by Hope Madden
There is a satisfying if confounding unpredictability about Emir Ezwan’s Malaysian folk horror Soul (Roh).
A slow burn set in an unspecified past, the film shadows a bloody, filthy little girl (Putri Qaseh) in a jungle as she watches a village burn before disappearing into the tree cover. When she later follows a pair of siblings back to their isolated hut, we know Mom (Farah Ahmad) probably should not take the straggler in.
But how could she turn her away?
What follows is a spooky tale of rural superstition that sees humans as gullible playthings to supernatural forces.
Ezwan draws naturalistic, believable performances from the cast of six, three of them children. Though Qaseh delivers only one line, she makes it count. But it’s Ahmad’s performance unadorned performance that generates the film’s uneasy central idea that a person’s character, choices, strengths or weaknesses are irrelevant in the face of a cruel and random power.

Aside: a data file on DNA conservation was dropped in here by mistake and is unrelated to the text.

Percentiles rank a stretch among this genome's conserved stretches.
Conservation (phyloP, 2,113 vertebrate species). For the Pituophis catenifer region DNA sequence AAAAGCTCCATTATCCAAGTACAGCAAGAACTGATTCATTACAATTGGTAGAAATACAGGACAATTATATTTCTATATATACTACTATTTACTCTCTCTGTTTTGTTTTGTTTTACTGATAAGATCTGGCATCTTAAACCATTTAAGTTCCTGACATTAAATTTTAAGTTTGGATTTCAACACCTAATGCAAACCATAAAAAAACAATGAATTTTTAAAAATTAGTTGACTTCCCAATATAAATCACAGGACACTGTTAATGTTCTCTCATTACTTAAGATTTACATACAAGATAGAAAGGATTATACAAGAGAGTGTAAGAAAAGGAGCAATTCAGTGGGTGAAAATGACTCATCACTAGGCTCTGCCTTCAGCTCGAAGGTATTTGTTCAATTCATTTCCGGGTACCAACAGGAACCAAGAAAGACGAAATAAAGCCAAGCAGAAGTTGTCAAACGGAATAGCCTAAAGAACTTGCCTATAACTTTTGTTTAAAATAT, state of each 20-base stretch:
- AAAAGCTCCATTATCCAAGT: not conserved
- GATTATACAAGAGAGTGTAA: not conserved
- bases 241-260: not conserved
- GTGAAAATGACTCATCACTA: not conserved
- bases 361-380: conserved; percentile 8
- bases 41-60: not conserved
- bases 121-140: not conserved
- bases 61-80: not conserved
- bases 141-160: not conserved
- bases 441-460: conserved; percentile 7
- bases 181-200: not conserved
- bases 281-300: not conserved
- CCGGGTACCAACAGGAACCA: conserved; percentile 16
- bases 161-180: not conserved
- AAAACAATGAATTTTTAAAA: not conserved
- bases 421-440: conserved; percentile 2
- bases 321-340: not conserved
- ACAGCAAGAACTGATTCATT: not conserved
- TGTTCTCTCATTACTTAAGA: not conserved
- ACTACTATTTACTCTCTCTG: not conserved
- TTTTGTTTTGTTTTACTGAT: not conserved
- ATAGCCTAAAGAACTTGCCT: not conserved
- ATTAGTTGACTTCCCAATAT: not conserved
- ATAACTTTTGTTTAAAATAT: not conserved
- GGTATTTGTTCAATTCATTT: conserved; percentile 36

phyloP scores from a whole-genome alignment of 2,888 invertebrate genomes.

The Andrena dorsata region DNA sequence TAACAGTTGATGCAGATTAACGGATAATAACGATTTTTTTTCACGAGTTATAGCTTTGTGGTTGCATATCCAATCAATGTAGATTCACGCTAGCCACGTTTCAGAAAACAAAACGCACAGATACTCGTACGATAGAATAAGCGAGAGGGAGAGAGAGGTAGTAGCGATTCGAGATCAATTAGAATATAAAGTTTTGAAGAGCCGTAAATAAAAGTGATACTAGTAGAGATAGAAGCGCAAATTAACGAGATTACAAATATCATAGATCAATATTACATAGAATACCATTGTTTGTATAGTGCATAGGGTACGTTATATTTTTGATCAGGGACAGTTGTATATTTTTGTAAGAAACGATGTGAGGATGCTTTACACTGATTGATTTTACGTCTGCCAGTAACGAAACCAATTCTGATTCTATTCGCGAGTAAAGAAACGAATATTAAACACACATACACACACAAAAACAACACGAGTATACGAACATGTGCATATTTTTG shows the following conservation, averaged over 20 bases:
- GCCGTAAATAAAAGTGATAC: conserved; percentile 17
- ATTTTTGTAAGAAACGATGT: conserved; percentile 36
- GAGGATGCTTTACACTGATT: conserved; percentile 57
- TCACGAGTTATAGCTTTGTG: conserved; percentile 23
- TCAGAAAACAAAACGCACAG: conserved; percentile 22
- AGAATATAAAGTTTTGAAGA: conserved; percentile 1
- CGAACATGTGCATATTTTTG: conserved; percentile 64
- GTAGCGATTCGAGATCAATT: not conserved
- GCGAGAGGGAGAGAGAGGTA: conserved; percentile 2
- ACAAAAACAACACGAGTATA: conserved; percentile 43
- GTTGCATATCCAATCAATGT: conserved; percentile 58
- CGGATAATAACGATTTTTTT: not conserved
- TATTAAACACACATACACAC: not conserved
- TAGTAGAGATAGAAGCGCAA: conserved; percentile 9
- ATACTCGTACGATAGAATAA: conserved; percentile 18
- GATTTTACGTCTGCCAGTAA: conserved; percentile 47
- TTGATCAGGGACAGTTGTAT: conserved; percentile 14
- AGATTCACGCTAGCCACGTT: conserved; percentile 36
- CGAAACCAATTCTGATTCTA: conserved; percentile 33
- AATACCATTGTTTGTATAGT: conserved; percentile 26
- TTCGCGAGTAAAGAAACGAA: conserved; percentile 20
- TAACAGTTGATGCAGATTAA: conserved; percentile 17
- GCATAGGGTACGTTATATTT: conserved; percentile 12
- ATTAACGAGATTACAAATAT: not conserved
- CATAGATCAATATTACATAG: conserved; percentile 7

Whether that power is God or evil, nature or society doesn’t much matter.
Making the most of limited resources, the filmmaker casts a spell of a kind only found deep in the woods. The setting itself behaves as its own character, menacing and magical. Saiffudin Musa’s camera conjures the beauty and decay, both danger and sustenance around every turn.
You never know what you’ll find—true of the jungle and of this film.
There’s nothing showy about Ezwan’s feature debut. Instead, a raw but graceful understatement balances something supernatural with something profoundly earthly to deliver blood, dread and fear.